Life often offers you many different paths to the same destination. When you enter into Greek life, if you’re lucky, you may face a pivotal decision: join a big, established, and well-known house, or join a smaller, non-traditional, or unknown house. Easy, right? Join the guys with the big white columns and the letters that keep your mom awake at night, or the two kind of strange dudes in Transition lenses wearing letters you’ve never heard of who have one dusty trophy from the 90s on their table? How is that even a question?
Here’s why you should make the wrong decision.
1. You Can Run That Place
The biggest reason to join a bottom-tier fraternity is that those guys are so desperate for normal dudes to legitimize them to the rest of the campus that they will pretty much let you do whatever you want. This doesn’t mean much when it’s a colony of four or five nerds huddled in a dorm common room, but when you get a group with a real house and serious alumni that has just fallen on hard times? That’s some fertile soil in which to plant your seed.
Suddenly, you’ve got yourself a mansion with a bunch of willing, unquestioning slaves who would do anything for you if you can get girls to come over. Seriously. Bring your female friends from the dorms to your new basement and the guys in the house will buy you tons of free booze, wait on you like little butlers, and never come closer to the girls than some awkward giggling in the corner.
After initiation, the house is your oyster.
2. Make Your Own Name
You might think the biggest downside of joining a non-traditional house is that you’ll always have to explain your house’s name and how “yeah dad, it’s a real fraternity” to every damn person that asks.
This is only a problem if you don’t believe in the American dream. Take a look at yourself: are you awesome? Are you a golden, deific model of human achievement? Or did you become popular in your high school by virtue of the cheerleader effect, globbing around with other mostly cool people by virtue of whatever team or club you were all in?
Yeah, I understand that most of you did the latter. That’s just how it typically works. For that reason, I totally recommend finding the biggest, most well-established house on campus and blending into the booze.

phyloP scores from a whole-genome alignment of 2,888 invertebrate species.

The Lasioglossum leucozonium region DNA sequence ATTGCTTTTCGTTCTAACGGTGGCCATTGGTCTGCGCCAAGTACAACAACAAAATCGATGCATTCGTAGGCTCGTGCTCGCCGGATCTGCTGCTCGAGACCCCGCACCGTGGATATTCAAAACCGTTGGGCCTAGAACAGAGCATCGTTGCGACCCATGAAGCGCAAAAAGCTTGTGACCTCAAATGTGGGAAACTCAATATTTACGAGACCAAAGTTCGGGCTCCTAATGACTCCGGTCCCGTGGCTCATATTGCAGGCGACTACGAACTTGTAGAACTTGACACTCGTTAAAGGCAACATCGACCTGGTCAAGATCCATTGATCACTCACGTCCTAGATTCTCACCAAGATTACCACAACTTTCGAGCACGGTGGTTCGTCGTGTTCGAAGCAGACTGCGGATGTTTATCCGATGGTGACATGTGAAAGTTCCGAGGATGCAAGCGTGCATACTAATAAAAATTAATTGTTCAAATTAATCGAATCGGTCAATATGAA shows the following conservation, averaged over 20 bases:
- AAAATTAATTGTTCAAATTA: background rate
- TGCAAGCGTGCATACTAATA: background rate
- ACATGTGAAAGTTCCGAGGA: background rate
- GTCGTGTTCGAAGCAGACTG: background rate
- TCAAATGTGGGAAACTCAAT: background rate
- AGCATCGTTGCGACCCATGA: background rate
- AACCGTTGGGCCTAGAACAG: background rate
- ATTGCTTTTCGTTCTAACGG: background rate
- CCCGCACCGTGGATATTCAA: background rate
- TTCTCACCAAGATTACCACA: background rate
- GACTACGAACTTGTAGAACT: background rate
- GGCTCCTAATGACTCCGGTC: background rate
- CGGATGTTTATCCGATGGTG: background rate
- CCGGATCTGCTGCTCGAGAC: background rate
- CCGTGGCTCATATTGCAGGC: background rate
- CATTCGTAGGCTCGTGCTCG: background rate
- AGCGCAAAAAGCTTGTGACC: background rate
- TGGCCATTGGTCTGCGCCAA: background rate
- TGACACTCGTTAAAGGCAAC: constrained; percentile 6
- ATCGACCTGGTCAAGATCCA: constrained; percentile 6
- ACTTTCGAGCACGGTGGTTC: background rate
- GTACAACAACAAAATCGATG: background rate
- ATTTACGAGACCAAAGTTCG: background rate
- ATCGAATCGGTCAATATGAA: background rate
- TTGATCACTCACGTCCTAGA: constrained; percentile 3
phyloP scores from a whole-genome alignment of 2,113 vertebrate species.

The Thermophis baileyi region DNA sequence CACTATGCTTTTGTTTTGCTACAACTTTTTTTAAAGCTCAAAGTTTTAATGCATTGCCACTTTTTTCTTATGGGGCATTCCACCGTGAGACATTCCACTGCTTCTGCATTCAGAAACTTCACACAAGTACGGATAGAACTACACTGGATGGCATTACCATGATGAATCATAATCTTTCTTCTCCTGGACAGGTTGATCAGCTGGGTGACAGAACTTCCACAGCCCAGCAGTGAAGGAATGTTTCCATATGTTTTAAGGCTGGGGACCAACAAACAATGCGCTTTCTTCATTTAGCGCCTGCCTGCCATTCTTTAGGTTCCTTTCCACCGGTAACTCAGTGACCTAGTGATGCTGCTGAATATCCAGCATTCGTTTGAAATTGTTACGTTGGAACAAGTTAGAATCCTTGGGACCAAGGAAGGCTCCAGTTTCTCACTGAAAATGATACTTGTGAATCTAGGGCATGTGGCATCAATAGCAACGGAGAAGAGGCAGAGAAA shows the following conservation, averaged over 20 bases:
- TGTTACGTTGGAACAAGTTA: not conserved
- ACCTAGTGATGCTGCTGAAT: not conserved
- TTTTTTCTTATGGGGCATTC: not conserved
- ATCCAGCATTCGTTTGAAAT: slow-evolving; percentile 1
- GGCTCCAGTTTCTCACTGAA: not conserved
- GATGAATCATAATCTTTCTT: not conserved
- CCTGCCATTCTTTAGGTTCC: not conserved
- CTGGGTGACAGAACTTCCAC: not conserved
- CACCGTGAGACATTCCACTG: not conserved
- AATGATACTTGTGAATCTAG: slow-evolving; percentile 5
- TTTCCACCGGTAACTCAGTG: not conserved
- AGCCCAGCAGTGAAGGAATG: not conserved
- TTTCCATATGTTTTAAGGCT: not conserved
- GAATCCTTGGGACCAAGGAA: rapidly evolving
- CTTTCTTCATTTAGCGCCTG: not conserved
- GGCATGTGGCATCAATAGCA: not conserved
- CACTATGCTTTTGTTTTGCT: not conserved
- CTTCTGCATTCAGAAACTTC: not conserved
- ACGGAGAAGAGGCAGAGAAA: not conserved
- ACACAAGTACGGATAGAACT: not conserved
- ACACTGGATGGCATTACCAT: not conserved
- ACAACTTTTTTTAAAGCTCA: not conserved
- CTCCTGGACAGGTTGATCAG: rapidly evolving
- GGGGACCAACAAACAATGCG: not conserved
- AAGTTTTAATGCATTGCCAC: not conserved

But if you’re a renegade trailblazer who’s made his way thus far on his own back — if you aren’t afraid to rewrite the game by yourself — not having a name won’t matter to you. The name becomes your name.
In a year or two when you mention your house, the instant reaction won’t be, “Who?;” It will be, “Oh yeah, aren’t you the guys who threw that party James Franco showed up to last semester?,” Or, “Didn’t the DEA raid your house? Did they ever find all the coke money you made?” if that’s how you roll.
The challenge is there; you only need to be bold enough to accept it.
3. Have Fun Without All the Bullshit
When you make the rules, you don’t have to worry about the rules. Imagine being able to bop around with no Judicial Board. Imagine being able to spend chapter money at will. As the top dog in a non-traditional house, you will have a treasurer, but chances are he won’t really know what’s going on and just does whatever you say.
The trade-off between choosing a big, established house and a non-traditional house is that for all the easy prestige that comes with a big house, you have to conform and be under somebody’s foot (usually the pledge trainer’s). You get a lot more freedom in a bottom-tier house, and the only thing you have to give up is reputation security.
So go ahead and approach those guys in the quad. The ones with the glasses, the acne, and the “I play Magic: The Gathering because video games are too new-school” haircuts. You’ll probably regret it, but maybe not.
Oh? (Insert big name house here) booked out Top Golf for a rush mixer? Screw it. Just sign with them..